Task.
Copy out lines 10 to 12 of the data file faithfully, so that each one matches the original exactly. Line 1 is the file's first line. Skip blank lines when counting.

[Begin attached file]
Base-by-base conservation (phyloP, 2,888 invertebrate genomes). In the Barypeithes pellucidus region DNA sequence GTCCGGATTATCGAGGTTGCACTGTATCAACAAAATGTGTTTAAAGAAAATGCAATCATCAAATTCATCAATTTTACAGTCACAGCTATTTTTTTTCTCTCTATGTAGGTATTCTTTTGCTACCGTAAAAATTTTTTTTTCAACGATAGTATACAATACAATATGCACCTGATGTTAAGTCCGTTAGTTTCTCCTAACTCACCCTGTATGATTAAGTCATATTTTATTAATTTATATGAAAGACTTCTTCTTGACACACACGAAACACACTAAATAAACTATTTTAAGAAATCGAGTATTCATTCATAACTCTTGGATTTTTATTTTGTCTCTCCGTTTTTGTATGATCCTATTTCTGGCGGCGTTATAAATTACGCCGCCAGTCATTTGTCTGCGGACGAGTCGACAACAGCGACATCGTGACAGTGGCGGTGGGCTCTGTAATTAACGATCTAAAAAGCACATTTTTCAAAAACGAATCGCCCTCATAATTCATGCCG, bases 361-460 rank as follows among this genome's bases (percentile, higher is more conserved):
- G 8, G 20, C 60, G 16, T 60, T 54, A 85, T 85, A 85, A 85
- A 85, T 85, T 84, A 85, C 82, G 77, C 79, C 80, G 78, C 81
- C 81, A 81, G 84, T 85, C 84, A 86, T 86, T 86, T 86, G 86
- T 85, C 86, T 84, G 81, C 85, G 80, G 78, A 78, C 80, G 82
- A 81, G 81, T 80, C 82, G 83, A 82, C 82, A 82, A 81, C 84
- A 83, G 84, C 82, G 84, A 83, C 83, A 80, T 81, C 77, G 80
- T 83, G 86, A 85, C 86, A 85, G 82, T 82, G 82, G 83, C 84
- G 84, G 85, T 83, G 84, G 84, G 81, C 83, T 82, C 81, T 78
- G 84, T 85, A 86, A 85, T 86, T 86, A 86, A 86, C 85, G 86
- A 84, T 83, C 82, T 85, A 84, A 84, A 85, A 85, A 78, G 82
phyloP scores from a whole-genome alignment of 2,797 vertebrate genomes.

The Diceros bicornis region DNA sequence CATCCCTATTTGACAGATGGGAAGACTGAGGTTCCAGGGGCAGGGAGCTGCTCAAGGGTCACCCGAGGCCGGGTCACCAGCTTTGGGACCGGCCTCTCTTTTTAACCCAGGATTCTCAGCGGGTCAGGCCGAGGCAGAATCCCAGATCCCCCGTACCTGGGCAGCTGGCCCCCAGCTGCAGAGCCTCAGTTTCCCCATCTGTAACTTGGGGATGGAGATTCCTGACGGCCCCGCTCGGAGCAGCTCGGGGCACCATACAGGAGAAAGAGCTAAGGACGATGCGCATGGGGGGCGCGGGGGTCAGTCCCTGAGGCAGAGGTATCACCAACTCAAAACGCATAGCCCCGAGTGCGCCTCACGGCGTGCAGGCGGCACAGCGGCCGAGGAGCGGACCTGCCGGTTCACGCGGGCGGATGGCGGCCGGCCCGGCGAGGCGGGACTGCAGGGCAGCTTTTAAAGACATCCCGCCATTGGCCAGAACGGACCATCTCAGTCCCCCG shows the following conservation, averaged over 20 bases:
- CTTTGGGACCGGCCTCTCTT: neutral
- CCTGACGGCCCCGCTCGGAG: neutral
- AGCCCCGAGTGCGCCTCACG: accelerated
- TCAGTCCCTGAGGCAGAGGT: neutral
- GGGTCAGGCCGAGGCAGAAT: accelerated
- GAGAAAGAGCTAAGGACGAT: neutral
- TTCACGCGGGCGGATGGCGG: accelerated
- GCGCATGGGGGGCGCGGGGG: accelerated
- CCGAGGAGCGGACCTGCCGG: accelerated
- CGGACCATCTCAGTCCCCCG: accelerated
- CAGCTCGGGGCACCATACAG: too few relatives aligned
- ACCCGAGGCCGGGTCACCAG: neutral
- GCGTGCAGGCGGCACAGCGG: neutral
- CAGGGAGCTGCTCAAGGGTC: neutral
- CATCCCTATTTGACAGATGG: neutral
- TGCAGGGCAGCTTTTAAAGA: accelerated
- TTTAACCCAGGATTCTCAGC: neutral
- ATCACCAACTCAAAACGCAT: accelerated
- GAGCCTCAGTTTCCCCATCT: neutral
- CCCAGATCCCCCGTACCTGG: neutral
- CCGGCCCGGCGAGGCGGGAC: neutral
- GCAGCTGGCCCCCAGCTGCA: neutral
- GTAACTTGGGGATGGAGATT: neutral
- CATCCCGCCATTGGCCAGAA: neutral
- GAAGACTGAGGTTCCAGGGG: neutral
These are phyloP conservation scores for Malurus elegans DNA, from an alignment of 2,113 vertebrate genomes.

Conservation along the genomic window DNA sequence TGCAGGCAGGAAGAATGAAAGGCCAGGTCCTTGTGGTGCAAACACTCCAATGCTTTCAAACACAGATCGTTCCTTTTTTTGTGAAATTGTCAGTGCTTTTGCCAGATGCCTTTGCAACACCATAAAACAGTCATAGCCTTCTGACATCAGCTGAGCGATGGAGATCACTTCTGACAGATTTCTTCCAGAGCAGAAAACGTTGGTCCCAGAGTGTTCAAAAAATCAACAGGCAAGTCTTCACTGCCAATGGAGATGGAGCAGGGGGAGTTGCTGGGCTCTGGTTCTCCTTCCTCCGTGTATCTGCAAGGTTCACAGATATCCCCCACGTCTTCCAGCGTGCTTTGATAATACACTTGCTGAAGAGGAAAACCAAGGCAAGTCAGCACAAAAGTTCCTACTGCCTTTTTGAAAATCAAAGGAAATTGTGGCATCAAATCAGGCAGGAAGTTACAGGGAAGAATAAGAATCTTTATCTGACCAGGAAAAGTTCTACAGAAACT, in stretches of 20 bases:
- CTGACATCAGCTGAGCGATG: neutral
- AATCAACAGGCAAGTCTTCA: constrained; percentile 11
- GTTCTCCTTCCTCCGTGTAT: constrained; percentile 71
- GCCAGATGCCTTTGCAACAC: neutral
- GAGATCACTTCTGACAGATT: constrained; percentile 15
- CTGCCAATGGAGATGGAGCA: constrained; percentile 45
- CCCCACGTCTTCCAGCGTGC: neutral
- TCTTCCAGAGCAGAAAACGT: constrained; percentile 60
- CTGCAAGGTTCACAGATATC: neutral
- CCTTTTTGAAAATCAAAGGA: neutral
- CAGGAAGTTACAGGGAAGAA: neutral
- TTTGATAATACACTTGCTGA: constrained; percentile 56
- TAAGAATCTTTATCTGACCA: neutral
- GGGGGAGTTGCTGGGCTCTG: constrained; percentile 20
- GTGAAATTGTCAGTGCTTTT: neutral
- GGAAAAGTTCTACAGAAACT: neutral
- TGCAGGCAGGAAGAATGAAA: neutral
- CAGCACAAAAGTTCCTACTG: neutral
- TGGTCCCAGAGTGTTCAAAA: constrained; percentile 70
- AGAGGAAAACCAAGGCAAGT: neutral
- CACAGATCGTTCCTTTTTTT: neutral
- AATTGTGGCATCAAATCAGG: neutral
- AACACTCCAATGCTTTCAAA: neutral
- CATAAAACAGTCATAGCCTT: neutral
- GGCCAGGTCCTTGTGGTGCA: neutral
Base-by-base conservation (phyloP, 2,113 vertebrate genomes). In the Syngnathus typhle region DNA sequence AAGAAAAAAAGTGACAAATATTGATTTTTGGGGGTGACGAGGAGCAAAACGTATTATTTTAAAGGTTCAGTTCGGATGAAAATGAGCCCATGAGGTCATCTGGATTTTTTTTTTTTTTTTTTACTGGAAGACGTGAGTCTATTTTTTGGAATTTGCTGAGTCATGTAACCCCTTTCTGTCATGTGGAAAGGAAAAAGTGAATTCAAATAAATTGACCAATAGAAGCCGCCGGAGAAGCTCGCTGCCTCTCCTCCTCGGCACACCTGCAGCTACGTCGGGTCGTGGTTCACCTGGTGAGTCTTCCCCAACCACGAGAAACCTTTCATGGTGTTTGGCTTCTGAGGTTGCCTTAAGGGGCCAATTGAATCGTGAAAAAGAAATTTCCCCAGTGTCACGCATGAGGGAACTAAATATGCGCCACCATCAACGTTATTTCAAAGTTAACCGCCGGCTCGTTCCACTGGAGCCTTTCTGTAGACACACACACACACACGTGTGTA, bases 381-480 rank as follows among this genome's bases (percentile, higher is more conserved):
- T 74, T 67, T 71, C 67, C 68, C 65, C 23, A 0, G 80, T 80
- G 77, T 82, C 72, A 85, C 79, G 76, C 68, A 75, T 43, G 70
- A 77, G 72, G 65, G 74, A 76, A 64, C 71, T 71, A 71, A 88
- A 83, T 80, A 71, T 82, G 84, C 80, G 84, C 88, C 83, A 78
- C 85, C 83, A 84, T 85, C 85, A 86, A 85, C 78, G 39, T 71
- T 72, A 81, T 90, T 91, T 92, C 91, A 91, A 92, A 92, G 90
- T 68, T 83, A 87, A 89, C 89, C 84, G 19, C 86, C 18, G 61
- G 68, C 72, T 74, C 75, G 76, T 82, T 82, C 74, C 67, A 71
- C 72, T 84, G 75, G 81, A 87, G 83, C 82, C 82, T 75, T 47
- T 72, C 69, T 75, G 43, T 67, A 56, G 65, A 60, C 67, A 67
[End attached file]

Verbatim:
- G 84, T 85, A 86, A 85, T 86, T 86, A 86, A 86, C 85, G 86
- A 84, T 83, C 82, T 85, A 84, A 84, A 85, A 85, A 78, G 82
phyloP scores from a whole-genome alignment of 2,797 vertebrate genomes.